|W. K. Kellogg Manor House History|
The W. K. Kellogg summer estate was built in 1925 - 1926 on the highest point overlooking Gull Lake. Kellogg and his second wife, Dr. Carrie Staines Kellogg, commissioned the Grand Rapids architectural firm of Benjamin and Benjamin to design a Tudor style house on 32 acres of eroded cornfield.
Throughout the house there are many Tudor-inspired design elements: half-timbering, random brickwork on exterior window and door trims, leaded glass windows, quatrefoil detailing, coffered ceilings and oak paneled rooms.
The entryway, breakfast room, kitchen, and all of the bathrooms are tiled in Rookwood tile, as are the faces of two of the fireplaces. The billiard room fireplace is an especially unusual example of Rookwood showing two knights jousting with a castle in the background.
The entry stairway is ornately and beautifully hand carved oak. Ceilings in both the living room and the dining room are molded plaster in "Rose and Thistle" and quatrefoil designs respectively.
The Manor House was used by W.K., Carrie, and the Kellogg children, grandchildren, and great grandchildren as a summer home until 1942, when Mr.& Mrs.Kellogg vacated the estate to allow it to be used by the Coast Guard as an induction and training center. As the war drew to a close, the site was used by Percy Jones Hospital in nearby Battle Creek as a rehabilitation center for wounded servicemen.
After Mr. Kellogg's death in 1951, the estate was given to Michigan State University and became part of the Kellogg Biological Station. Initially used as a girls dormitory, it then became offices and work spaces for the staff of KBS.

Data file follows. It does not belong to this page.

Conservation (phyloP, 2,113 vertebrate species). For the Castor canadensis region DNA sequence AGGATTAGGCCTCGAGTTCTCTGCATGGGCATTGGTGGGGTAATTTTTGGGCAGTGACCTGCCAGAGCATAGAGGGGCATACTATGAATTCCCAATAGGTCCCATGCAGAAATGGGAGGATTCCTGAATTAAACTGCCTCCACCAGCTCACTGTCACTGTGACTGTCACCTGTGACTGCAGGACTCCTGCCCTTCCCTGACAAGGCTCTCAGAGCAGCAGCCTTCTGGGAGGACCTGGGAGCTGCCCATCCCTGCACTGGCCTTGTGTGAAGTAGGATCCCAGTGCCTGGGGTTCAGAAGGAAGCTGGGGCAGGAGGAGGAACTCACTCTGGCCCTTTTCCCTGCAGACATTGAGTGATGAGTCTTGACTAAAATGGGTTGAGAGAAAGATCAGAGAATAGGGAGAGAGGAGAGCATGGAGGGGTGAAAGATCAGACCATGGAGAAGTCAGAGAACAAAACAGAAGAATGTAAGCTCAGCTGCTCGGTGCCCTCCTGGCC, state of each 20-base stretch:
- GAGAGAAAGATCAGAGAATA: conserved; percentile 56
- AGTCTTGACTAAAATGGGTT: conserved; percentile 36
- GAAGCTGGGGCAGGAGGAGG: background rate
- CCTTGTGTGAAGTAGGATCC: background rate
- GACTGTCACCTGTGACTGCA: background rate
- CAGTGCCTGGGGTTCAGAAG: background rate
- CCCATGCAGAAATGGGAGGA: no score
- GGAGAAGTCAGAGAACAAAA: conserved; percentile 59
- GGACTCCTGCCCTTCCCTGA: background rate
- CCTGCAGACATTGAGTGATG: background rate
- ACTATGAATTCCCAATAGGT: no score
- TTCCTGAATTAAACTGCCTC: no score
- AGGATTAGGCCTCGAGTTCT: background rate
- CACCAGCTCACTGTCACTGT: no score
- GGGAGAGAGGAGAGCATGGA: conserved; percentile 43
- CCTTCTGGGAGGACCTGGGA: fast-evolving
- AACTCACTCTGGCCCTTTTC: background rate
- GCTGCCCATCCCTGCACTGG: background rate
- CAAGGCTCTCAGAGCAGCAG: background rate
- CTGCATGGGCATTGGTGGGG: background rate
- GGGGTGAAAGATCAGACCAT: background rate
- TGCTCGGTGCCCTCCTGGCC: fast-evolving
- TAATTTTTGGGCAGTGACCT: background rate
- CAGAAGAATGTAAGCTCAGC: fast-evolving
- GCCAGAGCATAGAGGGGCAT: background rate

In 1998, with a generous grant from the Kellogg Foundation, the restoration of the Manor House was begun. Clay roof tiles were made using the original molds, paint was tested to uncover original colors, windows and doors were either replaced or repaired, and the Rookwood tile, which in some cases had been painted over, was restored to its original beauty. Using photographs of the house when the Kelloggs were in residence and lists of original furnishings purchased from Marshall Fields, interior furnishings were found to resemble the originals as closely as possible.
The gardens surrounding the house have also been partially restored and the house is once again a beautiful and stately residence in a lovely lakeside setting. The site also includes a carriage house with chauffeur's residence, a greenhouse with potting shed, a caretaker's cottage, a boathouse, an authentic Dutch windmill, and a lakeside pagoda. Although these are not open to the public, they are all intact and look much as they did in the 20's.
Near Battle Creek and Kalamazoo, the Kellogg Manor House is a wonderful day trip for those interested in history and historic homes. Please refer to our map page for excellent directiors to the Manor House and to our tour page to plan your visit.